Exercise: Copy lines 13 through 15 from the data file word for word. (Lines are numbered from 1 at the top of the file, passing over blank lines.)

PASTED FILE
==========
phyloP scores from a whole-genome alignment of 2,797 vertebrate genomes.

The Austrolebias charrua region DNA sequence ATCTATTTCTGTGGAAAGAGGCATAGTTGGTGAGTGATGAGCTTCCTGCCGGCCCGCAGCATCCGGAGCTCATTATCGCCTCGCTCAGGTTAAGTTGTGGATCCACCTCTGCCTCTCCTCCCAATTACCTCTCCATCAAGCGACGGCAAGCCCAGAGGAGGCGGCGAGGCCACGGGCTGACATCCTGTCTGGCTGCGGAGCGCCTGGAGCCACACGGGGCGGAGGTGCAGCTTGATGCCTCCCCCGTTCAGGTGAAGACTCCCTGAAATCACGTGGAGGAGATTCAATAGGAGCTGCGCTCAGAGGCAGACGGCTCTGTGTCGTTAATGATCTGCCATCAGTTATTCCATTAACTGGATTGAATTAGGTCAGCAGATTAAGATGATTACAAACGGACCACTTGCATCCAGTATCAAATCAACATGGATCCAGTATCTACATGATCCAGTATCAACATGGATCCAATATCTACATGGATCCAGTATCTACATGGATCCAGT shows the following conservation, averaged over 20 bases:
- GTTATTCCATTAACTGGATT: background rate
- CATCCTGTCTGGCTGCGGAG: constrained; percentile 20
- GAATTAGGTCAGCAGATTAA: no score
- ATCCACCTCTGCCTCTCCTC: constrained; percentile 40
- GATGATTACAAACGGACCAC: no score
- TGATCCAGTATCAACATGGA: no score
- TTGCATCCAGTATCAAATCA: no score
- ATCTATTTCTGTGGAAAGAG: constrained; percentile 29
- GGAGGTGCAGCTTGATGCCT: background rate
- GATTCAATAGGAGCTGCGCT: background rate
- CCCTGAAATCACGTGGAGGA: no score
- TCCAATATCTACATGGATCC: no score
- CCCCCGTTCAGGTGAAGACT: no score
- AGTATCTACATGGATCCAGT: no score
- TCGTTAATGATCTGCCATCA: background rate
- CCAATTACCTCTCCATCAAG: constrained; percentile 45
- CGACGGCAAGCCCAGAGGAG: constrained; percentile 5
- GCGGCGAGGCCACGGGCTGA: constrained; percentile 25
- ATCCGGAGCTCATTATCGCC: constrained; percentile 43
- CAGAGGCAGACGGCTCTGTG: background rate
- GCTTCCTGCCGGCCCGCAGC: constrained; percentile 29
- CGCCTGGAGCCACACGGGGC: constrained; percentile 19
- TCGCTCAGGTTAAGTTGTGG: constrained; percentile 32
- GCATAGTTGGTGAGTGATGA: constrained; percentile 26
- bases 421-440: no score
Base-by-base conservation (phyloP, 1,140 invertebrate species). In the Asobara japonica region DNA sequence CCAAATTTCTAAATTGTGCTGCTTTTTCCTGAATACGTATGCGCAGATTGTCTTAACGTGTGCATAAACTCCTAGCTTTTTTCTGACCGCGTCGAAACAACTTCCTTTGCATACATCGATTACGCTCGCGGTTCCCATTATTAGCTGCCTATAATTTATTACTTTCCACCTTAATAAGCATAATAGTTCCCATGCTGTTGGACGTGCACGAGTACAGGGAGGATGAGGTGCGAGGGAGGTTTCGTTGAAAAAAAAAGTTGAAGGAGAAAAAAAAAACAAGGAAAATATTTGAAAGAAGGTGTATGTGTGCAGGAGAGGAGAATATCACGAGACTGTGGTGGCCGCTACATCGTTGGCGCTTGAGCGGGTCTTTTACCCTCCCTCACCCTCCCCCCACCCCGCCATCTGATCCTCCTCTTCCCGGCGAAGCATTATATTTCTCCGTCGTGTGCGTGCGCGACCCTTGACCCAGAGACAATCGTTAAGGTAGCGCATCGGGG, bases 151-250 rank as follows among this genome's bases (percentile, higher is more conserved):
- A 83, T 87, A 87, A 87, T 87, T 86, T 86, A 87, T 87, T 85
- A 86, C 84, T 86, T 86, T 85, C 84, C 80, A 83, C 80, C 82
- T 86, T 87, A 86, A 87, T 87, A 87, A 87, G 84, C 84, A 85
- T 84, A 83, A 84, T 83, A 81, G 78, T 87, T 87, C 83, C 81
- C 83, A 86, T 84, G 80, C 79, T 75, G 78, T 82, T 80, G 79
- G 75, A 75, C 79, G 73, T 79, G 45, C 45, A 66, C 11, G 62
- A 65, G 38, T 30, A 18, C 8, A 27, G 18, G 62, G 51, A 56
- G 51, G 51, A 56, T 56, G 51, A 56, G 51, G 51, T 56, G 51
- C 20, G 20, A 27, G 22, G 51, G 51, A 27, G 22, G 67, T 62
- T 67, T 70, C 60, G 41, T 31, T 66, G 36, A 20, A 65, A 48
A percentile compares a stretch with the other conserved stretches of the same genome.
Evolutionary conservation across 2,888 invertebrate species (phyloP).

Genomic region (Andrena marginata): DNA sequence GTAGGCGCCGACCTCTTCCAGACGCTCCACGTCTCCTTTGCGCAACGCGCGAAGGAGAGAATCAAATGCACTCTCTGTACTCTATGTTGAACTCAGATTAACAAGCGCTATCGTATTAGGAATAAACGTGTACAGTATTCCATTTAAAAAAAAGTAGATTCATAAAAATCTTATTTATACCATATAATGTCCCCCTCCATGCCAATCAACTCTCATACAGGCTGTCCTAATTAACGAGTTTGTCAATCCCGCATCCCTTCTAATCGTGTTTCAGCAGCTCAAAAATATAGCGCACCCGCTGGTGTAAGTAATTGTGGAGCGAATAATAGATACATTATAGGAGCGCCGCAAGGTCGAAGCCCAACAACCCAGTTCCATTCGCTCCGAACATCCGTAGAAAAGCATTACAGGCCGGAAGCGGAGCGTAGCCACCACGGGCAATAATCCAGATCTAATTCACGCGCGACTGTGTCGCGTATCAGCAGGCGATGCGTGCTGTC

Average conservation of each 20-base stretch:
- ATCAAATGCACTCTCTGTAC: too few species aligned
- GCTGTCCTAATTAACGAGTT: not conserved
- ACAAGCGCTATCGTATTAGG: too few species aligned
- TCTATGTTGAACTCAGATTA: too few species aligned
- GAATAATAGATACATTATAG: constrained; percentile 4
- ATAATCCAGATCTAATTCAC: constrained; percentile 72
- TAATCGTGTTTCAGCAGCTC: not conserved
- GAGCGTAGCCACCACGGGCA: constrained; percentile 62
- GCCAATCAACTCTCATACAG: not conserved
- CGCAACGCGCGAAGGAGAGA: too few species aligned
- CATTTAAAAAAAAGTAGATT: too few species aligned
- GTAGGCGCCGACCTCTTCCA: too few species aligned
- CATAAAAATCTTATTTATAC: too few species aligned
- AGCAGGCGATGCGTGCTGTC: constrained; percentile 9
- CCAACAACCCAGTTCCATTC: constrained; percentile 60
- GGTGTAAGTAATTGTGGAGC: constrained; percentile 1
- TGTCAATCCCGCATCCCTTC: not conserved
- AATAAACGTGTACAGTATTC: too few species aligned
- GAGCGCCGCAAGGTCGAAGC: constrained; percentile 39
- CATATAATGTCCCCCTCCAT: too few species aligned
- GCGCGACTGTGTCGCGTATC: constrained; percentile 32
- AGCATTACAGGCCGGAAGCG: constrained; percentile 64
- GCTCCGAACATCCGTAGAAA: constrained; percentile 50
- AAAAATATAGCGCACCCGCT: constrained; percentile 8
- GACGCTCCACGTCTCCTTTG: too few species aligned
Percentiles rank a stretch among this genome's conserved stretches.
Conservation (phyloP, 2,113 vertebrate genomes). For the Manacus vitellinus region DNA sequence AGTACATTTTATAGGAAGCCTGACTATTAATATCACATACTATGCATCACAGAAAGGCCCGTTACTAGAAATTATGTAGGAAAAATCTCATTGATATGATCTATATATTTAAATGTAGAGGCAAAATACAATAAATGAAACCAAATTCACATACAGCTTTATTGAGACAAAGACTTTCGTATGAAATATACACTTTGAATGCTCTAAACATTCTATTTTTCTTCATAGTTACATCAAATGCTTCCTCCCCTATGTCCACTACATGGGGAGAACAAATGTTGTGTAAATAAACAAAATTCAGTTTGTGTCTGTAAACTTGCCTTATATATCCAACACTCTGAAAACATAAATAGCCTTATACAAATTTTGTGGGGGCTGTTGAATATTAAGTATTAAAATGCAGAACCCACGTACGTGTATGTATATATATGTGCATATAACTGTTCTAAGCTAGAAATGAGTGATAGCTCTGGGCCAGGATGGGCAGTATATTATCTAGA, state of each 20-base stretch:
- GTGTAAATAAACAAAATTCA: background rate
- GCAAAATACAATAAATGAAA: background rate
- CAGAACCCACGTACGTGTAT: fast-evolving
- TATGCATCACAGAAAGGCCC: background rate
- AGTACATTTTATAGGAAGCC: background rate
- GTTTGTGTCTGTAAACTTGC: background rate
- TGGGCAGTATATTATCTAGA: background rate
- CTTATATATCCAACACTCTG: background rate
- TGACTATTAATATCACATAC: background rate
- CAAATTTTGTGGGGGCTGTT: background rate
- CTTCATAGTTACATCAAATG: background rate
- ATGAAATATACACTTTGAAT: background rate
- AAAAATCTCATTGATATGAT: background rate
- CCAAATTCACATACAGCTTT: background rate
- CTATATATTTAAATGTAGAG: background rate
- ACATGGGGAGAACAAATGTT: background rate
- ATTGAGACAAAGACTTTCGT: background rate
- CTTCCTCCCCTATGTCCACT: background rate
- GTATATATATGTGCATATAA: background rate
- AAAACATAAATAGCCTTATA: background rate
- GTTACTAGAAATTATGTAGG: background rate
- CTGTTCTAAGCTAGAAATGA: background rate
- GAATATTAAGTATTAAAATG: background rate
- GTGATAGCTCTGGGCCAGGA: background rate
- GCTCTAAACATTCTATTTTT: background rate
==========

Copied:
- CCCTGAAATCACGTGGAGGA: no score
- TCCAATATCTACATGGATCC: no score
- CCCCCGTTCAGGTGAAGACT: no score